Hello Everyone, forum newbie here.

I'm a composer and multi-instrumentalist whose main axe is guitar, but with such an inordinate fondness for banjo that I own several and have been playing them off and on for over 30 years.

I discovered your site by accident, and was much intrigued by the "9-pound banjo mute". :)    But what really caught my eye was the statement, "...the vast majority is popular music, ragtime, and 'banjo music', or original music written specifically for the banjo" in the section devoted to classic banjo music.

While I've composed and performed music across the spectrum from Bach to Punk Rock and pretty much everything in between, I was bitten by the Ragtime bug in a big way about 16 years ago.  Since then I've composed more than a hundred rags, mostly for piano, but also for guitar, banjo, mandolin, and a few less ubiquitous instruments like the xylophone and the caliope.  I've also put considerable effort into researching the history of ragtime, and have pretty well established that the earliest ragtime was most likely banjo and guitar muisc, rather than the piano stylings most people think of as "ragtime" today.  And I  have been searching for examples of rags that were composed specifically, or at least initially for banjo and guitar. 

This has proven something of a daunting task.  Many, perhaps most, of those early rags were not written down or published, being most usually transmitted by ear.  When the ragtime piano era became established, the vast majority of publishers devoted themselves to piano rags.  Where rags for other instruments were published, most of them were arrangements of piano rags, adapted for other instruments.  This continues to be true today, where most published books of "guitar rags", for example, are filled with transcriptions of Joplin, Scott, Lamb, Turpin, and other giants of piano ragtime -- but precious few actual guitar rags.  I've run into the same thing with banjo rags.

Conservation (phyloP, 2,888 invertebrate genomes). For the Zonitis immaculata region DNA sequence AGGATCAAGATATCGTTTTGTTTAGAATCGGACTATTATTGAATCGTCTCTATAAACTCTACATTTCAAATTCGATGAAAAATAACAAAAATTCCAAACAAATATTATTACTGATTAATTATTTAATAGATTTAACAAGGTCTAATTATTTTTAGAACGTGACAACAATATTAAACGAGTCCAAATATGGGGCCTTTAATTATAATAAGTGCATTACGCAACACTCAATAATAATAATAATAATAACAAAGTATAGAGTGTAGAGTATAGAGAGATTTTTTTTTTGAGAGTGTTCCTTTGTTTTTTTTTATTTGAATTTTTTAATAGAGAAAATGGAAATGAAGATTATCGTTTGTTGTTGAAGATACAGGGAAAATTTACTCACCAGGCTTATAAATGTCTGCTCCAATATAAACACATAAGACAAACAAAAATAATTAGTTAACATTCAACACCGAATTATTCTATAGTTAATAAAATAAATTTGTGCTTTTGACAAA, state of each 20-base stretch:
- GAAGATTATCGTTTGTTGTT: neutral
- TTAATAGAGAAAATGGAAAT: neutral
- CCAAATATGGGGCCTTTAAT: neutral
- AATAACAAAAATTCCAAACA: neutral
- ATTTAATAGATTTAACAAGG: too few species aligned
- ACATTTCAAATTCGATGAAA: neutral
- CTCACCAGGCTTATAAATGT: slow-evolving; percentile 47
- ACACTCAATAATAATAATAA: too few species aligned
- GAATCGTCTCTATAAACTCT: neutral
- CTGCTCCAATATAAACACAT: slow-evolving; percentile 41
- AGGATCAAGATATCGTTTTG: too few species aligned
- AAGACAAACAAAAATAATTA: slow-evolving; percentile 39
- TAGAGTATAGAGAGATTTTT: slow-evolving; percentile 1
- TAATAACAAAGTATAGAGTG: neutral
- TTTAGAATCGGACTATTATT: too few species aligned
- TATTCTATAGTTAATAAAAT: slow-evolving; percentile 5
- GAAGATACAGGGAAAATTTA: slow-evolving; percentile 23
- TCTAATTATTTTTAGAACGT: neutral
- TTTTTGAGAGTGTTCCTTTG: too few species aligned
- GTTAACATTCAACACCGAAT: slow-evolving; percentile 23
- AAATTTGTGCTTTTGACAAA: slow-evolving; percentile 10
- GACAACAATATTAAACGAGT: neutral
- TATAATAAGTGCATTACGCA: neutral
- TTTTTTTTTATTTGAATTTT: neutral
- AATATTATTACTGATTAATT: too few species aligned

I was therefore excited to discover at the classic-banjo site, a significant collection of rags for the banjo.  Many of these are also arrangements, I note, and the names of piano composers pop up here and there.  But there are some which do not bear an arranger's name, or for whom the arranger is a noted banjoist such as Van Eps, or Ossman, which leads me to believe that I may have found some clues to the ragtime 'holy grail' I've been seeking these many years.

It has been my good luck to have connected up with various web fora representing a huge wealth of musical knowledge and experience, and I strongly suspect I have found another such in the classic-banjo site.  So I present my questions to the experts and learned amateurs here:  Can anyone verify which, if any, of the rags currently residing in the site library were indeed originally written for the banjo?  And can anyone here perhaps give me some pointers to any additional sources of information about ragtime compositions for banjo?